MacOS X is my Java development environment
I just read Cay Horstmann's complaints about MacOS X as a Java development environment, and was struck by just how differently we perceive the coding universe.
I am reluctant to disagree with Dr. Horstmann, given the amount I have learned from his columns and books over the years, but I really think he is off base. He feels that MacOS X is far inferior to Linux as a coding environment, while I have had the opposite experience.
My world revolves around biotech consulting and custom applications. I work both on the server side and the client, and while Java is not my only tool, it is in an important one for what I do. I tend to need Perl, ssh, Java, and the usual productivity tools. It is not enough for me to have a nice development environment, I also need support tools as well, and the MacOS X environment gives me the tools I want in an interface that is acceptable.
Cay gives six ways in which the Mac is inferior. Of these, the first two are quite real - Apple does have some problems with VM start time, and they do have differences in the graphics subsystem. The specific problem Cay mentioned with his UML editor Violet have been fixed in Panther, but the overall problem of having a different vendor on Apple than on Windows and Linux is real. Deficiencies are fixed over time, but as long as Sun is the sole vendor for Java on Linux, Windows, and Solaris, they form the baseline of how the system should perform. Even when Sun violates the contract of its APIs, there will be people who will find any other behavior wrong, and when the alternative behavior is clearly inferior, the people complaining about Apple's implementation have a strong case.
The other four seem to stem from not differentiating between the developer communities and the corporate office. Like most corporate office wonks, Apple trade show reps seem to have told him that the Apple way is the only way. This is annoying, incorrect, and regrettably par for the course from all too many vendors. I recall trying, and failing, to get support from RedHat and Dell for a hardware configuration problem one of my clients had. It was not pretty, and that was with a paid support contract. In my experience, Apple has responded better to support requests, but I still find vendor support pretty lousy across the industry. The Linux world is not winning any prizes here, at least in my experience.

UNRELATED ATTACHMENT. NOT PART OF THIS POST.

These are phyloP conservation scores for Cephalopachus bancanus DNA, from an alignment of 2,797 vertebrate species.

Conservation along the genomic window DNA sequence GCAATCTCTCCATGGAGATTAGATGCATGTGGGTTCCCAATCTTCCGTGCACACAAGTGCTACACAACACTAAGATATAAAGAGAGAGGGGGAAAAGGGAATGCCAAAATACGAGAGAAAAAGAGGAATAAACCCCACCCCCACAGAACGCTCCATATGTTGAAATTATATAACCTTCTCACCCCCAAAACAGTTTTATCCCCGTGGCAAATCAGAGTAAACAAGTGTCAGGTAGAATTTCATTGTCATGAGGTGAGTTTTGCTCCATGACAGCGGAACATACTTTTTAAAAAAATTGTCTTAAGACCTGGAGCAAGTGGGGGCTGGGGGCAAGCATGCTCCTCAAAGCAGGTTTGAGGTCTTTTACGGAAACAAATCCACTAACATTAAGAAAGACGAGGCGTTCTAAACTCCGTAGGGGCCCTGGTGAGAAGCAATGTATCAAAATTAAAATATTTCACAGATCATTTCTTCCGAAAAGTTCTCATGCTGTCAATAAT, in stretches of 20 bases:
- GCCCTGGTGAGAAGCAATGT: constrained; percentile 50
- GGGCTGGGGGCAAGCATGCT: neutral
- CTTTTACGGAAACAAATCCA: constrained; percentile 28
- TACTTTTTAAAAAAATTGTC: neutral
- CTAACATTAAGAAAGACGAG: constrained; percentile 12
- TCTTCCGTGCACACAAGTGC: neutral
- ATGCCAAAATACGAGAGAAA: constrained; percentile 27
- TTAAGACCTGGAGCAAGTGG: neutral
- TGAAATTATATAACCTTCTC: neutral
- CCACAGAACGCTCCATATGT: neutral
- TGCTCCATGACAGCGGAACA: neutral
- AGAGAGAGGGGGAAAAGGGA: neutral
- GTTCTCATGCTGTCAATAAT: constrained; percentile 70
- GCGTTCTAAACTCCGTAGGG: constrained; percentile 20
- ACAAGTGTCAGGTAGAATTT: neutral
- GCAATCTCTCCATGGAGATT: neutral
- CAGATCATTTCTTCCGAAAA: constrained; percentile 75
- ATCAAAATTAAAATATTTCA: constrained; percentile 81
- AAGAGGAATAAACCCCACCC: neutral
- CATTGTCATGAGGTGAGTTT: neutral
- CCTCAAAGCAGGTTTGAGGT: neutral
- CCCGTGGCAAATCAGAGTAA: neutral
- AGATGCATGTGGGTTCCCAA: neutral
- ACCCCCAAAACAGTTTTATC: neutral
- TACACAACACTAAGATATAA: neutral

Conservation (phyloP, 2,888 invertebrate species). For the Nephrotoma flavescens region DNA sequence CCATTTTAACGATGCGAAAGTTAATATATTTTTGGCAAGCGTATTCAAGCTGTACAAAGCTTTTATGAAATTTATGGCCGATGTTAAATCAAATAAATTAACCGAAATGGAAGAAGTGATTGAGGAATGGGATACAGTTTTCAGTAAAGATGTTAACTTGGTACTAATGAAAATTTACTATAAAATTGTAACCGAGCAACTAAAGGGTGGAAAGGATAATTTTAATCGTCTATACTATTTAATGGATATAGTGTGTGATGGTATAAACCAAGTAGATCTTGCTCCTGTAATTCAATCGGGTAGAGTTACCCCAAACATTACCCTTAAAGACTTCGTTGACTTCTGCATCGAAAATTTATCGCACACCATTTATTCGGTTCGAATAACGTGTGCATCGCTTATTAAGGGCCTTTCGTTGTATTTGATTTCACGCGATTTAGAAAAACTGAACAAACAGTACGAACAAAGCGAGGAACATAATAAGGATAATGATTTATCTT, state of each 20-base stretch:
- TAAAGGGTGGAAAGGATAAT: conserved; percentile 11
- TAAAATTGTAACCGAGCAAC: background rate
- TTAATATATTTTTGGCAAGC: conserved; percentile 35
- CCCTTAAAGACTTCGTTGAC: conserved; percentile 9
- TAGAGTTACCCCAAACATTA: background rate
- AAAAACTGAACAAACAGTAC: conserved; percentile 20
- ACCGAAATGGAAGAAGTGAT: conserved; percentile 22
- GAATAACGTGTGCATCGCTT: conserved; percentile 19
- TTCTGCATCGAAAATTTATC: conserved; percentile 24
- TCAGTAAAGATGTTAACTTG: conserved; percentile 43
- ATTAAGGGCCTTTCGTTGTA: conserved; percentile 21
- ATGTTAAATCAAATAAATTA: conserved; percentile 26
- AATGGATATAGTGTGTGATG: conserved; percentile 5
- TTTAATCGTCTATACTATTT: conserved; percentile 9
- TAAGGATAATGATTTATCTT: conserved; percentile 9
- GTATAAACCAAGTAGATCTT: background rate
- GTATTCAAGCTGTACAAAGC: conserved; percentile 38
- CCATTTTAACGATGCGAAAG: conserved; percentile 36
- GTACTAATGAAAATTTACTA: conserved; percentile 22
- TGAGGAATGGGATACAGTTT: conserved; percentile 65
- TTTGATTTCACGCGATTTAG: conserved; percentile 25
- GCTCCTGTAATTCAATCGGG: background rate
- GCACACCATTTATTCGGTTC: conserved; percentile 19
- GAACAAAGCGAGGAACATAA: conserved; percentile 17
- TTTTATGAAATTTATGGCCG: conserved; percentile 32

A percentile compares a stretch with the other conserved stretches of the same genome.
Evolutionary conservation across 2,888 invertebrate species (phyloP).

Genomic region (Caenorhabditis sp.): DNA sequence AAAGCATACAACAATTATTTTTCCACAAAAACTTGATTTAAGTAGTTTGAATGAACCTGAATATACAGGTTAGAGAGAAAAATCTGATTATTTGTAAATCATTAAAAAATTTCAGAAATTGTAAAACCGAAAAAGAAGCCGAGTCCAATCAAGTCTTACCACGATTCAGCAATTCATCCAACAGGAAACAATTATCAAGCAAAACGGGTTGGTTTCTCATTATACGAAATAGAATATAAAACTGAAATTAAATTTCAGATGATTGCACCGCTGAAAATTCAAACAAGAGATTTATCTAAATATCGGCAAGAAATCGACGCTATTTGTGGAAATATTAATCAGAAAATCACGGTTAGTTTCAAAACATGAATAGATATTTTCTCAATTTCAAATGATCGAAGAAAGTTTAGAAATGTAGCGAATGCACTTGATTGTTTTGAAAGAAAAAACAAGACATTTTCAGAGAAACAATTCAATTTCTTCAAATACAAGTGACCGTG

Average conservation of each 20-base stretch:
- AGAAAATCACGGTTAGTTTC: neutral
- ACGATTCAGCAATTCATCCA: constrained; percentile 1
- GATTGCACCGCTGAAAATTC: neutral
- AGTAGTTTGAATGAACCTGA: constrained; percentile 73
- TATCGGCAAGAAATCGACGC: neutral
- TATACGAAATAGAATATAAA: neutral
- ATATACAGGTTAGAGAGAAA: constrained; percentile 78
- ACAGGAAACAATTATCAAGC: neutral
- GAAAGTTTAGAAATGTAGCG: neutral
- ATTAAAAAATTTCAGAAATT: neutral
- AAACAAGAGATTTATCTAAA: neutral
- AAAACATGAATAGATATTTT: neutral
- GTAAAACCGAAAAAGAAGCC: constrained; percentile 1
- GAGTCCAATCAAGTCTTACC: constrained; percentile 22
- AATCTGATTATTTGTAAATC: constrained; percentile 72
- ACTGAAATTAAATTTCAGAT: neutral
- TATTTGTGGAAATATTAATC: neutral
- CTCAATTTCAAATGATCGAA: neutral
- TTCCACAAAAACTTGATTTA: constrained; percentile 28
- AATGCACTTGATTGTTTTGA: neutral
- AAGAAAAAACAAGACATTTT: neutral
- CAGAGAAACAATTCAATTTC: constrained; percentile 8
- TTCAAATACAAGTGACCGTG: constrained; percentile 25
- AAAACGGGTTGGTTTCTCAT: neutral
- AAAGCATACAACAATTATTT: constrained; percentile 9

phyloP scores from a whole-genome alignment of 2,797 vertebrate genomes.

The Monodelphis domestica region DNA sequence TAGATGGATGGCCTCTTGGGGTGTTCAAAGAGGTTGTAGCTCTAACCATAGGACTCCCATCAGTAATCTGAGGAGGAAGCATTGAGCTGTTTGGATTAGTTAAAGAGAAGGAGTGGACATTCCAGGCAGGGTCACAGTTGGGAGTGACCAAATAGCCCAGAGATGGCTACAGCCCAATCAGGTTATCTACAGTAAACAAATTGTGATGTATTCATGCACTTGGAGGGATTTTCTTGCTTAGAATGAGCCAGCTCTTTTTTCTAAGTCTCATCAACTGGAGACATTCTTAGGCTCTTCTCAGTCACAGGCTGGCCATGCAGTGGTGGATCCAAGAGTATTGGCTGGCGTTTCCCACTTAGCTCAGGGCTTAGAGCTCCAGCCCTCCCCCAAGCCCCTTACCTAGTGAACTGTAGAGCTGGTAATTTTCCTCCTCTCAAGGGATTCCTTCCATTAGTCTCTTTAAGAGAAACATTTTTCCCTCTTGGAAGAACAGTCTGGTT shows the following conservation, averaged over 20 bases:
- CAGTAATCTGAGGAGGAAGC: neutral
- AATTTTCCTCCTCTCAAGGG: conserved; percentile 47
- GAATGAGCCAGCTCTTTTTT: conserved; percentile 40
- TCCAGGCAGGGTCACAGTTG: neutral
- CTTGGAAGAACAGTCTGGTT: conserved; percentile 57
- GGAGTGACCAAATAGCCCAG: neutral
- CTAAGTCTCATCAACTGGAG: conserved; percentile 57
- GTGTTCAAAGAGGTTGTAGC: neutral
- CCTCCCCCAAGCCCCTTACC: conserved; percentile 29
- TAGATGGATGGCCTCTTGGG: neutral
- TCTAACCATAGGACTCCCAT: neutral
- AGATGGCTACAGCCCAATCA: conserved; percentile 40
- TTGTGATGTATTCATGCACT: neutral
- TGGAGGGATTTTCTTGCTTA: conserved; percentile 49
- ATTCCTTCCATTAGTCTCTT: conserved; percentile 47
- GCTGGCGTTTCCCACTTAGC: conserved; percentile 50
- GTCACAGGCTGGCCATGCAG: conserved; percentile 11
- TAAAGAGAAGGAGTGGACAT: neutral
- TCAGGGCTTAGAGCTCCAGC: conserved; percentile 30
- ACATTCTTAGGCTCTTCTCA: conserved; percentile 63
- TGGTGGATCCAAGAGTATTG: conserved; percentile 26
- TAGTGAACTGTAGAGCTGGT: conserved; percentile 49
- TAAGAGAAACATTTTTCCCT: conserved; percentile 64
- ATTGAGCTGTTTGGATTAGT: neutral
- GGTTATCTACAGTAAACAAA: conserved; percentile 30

The Mac developer and user community, on the other hand, tends to have solved the problems that face them, some with Apple software and hardware, and some without. They tend to have third party mice, a mixture of open source, closed source, and Apple software, and an overall problem solving attitude. In this regard, they are very like the Linux developer communities. I do see rather less software modification, and more configuration, but they are getting their work done.
As far as hardware goes, I have been happy with my decision to use a TiBook/667 for my sole computing environment. It has been a trooper, only failing when I dropped it on a floor from a height. My wife's TiBook/400 has had two problems that justified sending it back to Apple for repairs, which is not as good a record, but first revs of new hardware often have their little surprises. In the main, the people I know with TiBooks have had pretty good luck with the hardware. Again, a real concern, but I have not had nearly as many problems as Cay seems to have had. Different usage patterns, perhaps, or different luck of the draw.
I do worry about Apple's commitment to Java. Their new XCode dev environment does not handle Java very well, though it does work. I am hoping that they are going to push Java development in future releases, but I am concerned. A major test will be 1.5 time to market, as that depends on a lot of factors.
Thanks be to Eclipse, which does work well. I also find it encouraging that they are now using JBoss as the underlayer to WebObjects, which might mean that Apple is finally willing to play nice with others.